Autogas market developments in Japan
Autogas remains an important component of the Japanese LPG market even though demand for Autogas has been declining. This trend will probably not change much in the foreseeable future either.
The total demand for LPG in Japan has been in continuous decline since 1996. Demand for Autogas peaked at 1 642 million tonnes in 2004 and dropped to 1 275 million tonnes in 2011. The demand for Autogas was about 9.2% of the total demand for LPG in 2004 and it fell to 7.8% in 2011.
In March 2013, there were 248 000 Autogas vehicles on the road, including 3 000 light vehicles with an engine capacity of less than 660 cc and 5 000 bi-fuel cars (these vehicles were not included in the total until 2011). The trend and breakdown in the Autogas vehicle fleet is shown in the chart below.
New grant by the Japanese government
LPG proved itself as a reliable source of energy and as fuel for land transportation at the time of the terrible tsunami that struck Japan in 2011. To ensure that LPG provides a reliable source of energy, it is important that the LPG supply chain keeps functioning even during such a natural disaster. LPG filling stations are one of the core facilities to maintain the supply chain of LPG. Autogas vehicles played a vital role in transporting emergency supplies to evacuees from the disaster area as well as LPG cylinders to those who needed them.
In recognition of the important role that Autogas plays during natural disasters, the government has decided to provide a grant amounting to 250 million yen, which will be used to finance the purchase of more than 1 000 Autogas vehicles for the car pools of the LPG filling stations.
Toyota, which has manufactured Autogas taxis for many years, has reportedly decided to stop supplying conventional Autogas vehicles to the Japanese taxi industry by 2018, because the vehicles would not be able to meet the regulatory requirement recently imposed by the Japanese government. These include the risk of harm to pedestrians and passengers in the event of an accident.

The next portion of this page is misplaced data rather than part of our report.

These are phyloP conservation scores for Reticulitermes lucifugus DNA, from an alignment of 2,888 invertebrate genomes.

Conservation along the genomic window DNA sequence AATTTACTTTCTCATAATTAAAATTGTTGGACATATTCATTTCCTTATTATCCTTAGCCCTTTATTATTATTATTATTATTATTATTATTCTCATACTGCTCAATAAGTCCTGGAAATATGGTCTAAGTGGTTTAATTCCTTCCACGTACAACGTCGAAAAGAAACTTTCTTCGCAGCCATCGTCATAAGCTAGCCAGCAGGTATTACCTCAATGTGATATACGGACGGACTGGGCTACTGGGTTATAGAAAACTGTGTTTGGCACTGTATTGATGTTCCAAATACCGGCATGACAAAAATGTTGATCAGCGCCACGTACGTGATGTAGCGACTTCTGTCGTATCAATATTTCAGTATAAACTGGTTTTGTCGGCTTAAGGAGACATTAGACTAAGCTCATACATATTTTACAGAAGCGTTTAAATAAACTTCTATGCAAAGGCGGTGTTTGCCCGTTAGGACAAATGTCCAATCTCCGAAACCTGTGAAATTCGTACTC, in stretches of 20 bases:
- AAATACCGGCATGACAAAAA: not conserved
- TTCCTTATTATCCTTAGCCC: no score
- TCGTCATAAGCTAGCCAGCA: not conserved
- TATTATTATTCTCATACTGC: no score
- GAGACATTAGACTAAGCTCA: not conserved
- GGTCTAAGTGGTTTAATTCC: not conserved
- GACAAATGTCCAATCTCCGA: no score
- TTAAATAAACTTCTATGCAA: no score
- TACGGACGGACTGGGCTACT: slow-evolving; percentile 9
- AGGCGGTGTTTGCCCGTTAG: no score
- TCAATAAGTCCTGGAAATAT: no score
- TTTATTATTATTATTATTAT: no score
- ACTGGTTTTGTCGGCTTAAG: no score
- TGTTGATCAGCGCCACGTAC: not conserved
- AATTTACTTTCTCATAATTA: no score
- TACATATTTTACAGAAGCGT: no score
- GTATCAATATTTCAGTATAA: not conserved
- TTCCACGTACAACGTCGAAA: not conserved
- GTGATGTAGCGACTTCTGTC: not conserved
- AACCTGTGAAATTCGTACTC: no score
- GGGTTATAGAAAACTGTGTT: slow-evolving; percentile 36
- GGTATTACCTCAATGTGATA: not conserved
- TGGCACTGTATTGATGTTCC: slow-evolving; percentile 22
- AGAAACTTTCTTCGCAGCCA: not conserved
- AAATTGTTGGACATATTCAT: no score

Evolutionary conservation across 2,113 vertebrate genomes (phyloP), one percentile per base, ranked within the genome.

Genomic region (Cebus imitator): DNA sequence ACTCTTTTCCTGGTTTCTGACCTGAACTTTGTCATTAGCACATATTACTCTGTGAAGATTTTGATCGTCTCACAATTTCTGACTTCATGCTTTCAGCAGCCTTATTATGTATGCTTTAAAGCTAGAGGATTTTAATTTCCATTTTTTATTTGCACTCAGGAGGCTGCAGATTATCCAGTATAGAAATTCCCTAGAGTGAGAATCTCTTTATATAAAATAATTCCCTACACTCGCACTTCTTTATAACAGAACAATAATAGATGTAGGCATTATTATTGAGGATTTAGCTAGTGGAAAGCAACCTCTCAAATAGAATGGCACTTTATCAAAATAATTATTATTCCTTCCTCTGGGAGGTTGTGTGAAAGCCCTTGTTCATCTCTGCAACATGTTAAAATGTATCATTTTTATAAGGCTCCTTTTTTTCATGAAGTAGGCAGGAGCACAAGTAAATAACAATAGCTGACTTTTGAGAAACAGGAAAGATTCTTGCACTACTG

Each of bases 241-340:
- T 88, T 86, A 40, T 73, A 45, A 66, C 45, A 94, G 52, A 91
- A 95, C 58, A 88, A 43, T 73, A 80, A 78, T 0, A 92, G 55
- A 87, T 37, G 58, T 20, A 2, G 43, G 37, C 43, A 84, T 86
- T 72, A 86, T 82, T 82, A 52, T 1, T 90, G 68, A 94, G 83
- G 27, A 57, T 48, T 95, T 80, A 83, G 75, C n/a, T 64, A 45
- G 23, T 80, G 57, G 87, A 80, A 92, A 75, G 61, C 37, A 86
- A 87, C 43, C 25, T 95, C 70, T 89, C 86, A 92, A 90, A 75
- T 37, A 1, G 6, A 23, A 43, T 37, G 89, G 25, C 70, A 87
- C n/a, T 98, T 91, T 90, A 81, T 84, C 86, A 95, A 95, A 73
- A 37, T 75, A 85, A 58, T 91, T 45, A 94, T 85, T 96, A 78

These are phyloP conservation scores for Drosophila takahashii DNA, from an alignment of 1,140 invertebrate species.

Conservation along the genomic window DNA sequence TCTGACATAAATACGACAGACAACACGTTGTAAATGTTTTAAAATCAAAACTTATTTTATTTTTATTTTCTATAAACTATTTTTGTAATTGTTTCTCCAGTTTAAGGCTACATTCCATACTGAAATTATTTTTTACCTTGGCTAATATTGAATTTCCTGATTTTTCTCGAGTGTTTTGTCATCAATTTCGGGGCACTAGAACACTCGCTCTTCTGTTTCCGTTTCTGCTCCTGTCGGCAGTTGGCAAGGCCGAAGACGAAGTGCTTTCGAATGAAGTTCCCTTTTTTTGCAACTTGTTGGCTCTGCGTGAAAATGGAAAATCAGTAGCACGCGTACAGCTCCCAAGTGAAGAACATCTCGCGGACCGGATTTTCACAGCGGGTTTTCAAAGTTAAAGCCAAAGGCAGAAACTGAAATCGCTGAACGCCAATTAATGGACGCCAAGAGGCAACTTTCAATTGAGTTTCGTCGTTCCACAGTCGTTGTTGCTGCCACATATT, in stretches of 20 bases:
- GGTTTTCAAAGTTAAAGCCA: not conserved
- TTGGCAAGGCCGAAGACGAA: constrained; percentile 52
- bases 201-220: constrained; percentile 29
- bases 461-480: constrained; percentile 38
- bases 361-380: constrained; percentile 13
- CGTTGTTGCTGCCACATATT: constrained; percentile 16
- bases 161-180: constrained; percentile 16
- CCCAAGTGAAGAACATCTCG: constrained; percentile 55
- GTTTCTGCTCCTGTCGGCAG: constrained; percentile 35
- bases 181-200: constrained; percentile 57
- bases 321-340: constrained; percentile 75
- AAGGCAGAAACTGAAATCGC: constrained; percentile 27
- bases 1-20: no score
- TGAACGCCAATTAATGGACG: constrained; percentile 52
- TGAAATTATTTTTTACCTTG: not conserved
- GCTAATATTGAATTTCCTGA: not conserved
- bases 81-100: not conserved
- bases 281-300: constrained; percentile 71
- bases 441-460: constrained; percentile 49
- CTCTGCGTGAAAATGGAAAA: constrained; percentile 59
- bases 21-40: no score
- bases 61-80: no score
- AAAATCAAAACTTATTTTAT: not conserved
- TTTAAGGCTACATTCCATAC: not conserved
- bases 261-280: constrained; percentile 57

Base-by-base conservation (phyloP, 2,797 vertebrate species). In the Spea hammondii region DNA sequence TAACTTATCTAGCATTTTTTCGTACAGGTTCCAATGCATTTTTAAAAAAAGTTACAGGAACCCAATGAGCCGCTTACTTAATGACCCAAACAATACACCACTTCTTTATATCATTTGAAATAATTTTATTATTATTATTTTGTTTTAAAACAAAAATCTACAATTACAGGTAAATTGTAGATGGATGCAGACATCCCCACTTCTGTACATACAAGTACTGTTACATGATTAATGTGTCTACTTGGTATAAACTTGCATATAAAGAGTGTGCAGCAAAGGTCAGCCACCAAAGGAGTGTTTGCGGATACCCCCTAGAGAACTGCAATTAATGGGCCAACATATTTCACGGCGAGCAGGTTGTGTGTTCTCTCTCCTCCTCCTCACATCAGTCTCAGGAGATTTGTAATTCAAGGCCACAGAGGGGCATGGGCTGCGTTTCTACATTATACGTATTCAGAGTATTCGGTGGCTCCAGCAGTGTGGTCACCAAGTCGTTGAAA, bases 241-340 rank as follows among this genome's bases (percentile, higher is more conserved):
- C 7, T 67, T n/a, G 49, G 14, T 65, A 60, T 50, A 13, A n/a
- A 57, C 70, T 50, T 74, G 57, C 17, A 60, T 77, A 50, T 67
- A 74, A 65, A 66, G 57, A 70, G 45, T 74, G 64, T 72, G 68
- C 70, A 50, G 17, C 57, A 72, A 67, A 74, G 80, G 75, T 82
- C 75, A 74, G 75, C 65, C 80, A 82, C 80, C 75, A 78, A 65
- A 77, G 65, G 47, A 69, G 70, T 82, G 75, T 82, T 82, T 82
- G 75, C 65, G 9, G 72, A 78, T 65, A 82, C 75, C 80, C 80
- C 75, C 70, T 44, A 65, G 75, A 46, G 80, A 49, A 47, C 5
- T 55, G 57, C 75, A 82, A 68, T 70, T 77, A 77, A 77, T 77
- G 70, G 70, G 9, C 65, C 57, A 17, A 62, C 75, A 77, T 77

But new Autogas models are set to fill the gap. Nissan’s “Vanette 200” taxi cab (see the photo below) has been modified so that it can run on Autogas; the Autogas version became available in Japan in April 2013. The Nissan “Vanette 200” taxi cab that runs on gasoline was accepted by the Japanese government as meeting the criteria for the so-called “Universal Design Taxi cab”, which can accommodate passengers in a wheelchair together with other passengers in the same cabin, in April 2012.
Some Japanese taxi companies have already started introducing the “Vanette 200” into their car pools. The car was selected as New York City “Taxi of Tomorrow” in 2011. It features a rear-entry ramp and an industry-first integrated restraint system that provides safe and quick securing of wheelchairs. Nissan is looking to sell “Vanette 200” in other markets too.
Nissan “Vanette 200” on the streets of New York
Recently, it was reported that Toyota would introduce van-type hybrid vehicles fuelled by Autogas onto the Japanese market in 2016. These vehicles should qualify as “Universal Design Taxi-cabs” by the Japanese government like the “Nissan Vanette 200”. A source has reported that the fuel efficiency of the new hybrid taxi vehicles will be twice as good as that of the present.
The Autogas version of the Nissan “Vanette 200”
Nonetheless, the introduction of hybrid systems to improve the fuel efficiency of vehicles will generally make Autogas less attractive to taxi operators, as the cost savings from using cheaper Autogas will diminish. However, by communicating globally with our colleagues through the WLPGA platform, we will continue to seek ways of developing new Autogas markets in Japan, like the market for private motorists.
For more information about Autogas in Japan, please contact Makoto Arahata by email at: firstname.lastname@example.org